The meta-analysis involved studying data obtained from more than 25 million women from across the world, making it a widely acceptable review. Moreover, the risk factors studied were largely accepted by most of the clinicians. A selection of only large cohort studies helped reduce the risk of bias commonly associated with small studies.
As for the limitations of the meta-analysis, 15 out of 92 studies selected for the review lacked a definitive definition of preeclampsia. An inconsistency in the definition of several risk factors was also noticed, such as “renal disease” was considered any loss of kidney functions ranging from mild to severe. Such variations in definitions can cause heterogenecity in the risk estimates.
Furthermore, the analysis could not identify the interactions between the risk factors.
Result And Discussion
Based on the findings of large sample cohort studies, the researchers identified the following risk factors for the development of pre-eclampsia in pregnant women: prior preeclampsia, diabetes prior to conception, prolonged hypertension, antiphospholipid antibody syndrome, and BMI>30. The identification was based on the absolute rate and relative risk of preeclampsia as well as on the population attribution fraction.
The meta-analysis concluded that the quantification of the risk of preeclampsia can better equip a clinician to identify a woman at a heightened risk of the complication, and to provide appropriate prophylactic measures, such as aspirin. The population-attribution fractions, as highlighted by the meta-analysis, can also help to modify the risk factors associated with the gestational complication. For example, pre-pregnancy obesity is closely linked with hypertension, reducing pre-pregnancy BMI can help to lower BP in such women. As for non-modifiable risks, alternative therapeutic strategies can be opted to lower the risk of preeclampsia, for example, prophylactic use of aspirin in women with a history of preeclampsia. Other risk factors that can be effectively avoided with a prophylactic use of aspirin include prior preeclampsia, diabetes prior to conception, prolonged hypertension, antiphospholipid antibody syndrome, BMI>30, and assisted reproductive technology. To identify these risk factors, the meta-analysis opted for a conservative approach in setting the low threshold number (NNPT = 250).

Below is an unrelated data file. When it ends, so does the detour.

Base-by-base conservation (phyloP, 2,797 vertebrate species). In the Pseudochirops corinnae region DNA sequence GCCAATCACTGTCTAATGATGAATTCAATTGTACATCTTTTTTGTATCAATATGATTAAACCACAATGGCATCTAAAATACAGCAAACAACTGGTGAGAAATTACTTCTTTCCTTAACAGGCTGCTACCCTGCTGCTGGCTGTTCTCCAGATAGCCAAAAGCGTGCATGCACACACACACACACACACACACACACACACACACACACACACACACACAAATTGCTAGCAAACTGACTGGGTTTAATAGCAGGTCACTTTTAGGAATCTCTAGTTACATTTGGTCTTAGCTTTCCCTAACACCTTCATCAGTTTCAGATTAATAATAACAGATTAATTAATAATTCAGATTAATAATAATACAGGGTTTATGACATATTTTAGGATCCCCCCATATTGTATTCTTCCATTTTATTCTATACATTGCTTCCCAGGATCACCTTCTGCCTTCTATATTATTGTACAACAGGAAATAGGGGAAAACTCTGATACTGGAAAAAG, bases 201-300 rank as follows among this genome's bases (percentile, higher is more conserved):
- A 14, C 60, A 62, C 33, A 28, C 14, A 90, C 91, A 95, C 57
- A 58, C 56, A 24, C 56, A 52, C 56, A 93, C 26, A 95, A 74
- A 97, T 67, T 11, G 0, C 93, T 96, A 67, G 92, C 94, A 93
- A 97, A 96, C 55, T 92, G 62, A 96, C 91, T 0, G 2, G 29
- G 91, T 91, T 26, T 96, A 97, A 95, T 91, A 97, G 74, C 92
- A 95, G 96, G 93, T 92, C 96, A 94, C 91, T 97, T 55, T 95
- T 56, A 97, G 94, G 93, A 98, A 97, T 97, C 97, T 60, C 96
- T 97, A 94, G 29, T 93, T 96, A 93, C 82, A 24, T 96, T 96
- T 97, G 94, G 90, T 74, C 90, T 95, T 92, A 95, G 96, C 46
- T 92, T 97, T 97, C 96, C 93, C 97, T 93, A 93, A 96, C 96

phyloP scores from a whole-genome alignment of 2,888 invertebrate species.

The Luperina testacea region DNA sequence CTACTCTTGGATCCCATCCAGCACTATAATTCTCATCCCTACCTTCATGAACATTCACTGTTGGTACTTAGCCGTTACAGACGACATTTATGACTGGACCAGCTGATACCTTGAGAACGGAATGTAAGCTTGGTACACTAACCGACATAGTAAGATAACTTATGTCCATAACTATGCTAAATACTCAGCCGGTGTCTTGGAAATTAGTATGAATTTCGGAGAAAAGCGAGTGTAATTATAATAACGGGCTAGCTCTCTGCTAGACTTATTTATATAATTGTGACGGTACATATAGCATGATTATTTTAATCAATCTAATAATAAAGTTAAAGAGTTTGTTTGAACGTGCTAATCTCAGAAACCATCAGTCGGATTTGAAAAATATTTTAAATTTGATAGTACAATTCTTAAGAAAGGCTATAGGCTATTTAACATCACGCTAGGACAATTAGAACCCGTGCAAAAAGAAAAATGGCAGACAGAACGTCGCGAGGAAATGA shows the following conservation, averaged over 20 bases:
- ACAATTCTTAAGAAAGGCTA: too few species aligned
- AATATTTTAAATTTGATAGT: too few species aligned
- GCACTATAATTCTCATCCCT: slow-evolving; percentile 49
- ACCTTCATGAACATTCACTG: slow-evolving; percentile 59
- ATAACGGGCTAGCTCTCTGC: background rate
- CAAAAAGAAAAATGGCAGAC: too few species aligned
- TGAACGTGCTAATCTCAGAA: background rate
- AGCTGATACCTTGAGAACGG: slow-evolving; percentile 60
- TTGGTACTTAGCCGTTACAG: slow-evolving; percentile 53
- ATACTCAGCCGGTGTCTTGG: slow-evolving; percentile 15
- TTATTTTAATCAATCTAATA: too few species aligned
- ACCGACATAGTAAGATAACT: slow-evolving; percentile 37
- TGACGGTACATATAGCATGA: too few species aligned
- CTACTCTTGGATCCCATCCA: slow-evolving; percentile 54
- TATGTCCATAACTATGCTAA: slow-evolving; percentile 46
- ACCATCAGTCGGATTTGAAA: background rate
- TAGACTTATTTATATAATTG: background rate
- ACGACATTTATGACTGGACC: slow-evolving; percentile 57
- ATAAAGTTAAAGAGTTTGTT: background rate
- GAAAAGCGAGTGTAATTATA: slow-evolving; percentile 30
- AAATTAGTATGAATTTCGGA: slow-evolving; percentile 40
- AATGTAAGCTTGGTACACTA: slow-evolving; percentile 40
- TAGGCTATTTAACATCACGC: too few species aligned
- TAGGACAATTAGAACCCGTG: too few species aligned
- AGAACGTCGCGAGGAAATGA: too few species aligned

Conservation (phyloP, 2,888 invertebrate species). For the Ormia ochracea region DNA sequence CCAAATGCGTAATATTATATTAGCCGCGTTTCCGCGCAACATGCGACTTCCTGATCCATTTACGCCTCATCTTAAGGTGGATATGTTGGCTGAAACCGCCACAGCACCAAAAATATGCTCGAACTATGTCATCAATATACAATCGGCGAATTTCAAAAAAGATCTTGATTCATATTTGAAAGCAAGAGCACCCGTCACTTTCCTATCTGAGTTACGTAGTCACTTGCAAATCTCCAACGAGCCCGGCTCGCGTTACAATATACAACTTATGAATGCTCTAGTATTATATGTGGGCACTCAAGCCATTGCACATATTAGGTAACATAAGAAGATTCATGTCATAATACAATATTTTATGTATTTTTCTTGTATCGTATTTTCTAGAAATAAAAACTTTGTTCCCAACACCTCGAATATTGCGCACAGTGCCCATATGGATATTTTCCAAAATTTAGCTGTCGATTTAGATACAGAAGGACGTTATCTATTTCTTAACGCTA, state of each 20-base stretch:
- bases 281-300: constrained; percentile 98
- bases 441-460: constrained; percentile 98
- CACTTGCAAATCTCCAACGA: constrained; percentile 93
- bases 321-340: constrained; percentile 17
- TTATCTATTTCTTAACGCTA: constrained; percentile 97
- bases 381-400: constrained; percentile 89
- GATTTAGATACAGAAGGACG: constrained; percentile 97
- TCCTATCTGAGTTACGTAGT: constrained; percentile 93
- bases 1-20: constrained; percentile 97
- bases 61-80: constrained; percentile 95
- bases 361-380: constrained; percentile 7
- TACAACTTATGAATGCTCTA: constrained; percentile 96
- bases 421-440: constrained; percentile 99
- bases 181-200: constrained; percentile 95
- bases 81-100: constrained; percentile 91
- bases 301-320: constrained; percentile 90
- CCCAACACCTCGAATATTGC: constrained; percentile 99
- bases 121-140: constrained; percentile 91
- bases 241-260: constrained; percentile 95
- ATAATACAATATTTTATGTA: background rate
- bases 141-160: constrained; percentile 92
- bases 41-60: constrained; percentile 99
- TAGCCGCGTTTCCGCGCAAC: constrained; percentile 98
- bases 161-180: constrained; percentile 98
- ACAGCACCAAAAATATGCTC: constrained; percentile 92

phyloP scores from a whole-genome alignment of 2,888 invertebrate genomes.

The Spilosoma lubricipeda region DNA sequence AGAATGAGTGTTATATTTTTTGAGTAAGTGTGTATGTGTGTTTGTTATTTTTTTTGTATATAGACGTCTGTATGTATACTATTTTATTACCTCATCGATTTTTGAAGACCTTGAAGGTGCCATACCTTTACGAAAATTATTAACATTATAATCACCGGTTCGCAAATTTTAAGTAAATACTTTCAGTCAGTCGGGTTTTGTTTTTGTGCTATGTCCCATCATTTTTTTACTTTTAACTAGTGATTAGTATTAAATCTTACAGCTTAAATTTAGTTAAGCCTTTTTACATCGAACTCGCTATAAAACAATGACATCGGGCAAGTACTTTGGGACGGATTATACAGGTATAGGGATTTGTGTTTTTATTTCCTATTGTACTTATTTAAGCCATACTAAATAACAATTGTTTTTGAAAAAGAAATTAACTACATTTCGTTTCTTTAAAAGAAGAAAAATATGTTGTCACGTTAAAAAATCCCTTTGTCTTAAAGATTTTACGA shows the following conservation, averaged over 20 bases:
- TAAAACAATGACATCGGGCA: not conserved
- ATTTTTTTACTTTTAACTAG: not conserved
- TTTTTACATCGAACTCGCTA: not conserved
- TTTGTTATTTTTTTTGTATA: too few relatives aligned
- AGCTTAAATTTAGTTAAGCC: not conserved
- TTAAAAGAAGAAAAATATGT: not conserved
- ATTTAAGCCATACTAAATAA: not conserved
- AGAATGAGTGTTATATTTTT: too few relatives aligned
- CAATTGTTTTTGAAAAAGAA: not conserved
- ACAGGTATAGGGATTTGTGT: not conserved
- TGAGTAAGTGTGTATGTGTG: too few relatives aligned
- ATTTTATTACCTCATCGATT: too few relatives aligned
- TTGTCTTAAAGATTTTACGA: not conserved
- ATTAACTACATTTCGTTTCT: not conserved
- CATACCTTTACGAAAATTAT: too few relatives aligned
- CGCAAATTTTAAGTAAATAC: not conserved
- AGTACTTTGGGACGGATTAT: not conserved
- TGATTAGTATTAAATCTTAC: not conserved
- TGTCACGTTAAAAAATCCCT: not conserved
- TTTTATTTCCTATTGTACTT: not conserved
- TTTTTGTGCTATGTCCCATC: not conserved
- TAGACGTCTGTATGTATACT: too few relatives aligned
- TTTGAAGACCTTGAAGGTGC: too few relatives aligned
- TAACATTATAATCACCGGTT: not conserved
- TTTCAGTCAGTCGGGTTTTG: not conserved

The meta-analysis identified six risk factors associated strongly with the possible development of preeclampsia. These include: prior preeclampsia, diabetes prior to conception, prolonged hypertension, antiphospholipid antibody syndrome, BMI>30, and assisted reproductive technology.
The role of prior intrauterine growth as a risk factor for preeclampsia remains to be defined since it is a heterogenous state itself and requires a standard definition.
The findings of the meta-analysis warrant an evaluation with a multivariable model using a combination of various risk factors to examine the risk of preeclampsia.
Additionally, the analysis suggests further evaluation to determine the efficacy of aspirin in the prophylaxis of preeclampsia.
About The Risk Of Preeclampsia
Preeclampsia, accounting for 5-8% of all births in the United States, is a pregnancy-related complication that is characterized by hypertension and a presence of protein in the urine (called proteinuria). Each year, about 10 million women develop pre-eclampsia. Globally, preeclampsia accounts for 76,000 deaths. The number of babies dying per year from preeclampsia and related hypertensive disorders is around 500,000.
Antiplatelet agents, such as aspirin, are an effective and safe therapy to prevent preeclampsia in women at moderate-to-high-risk of developing preeclampsia.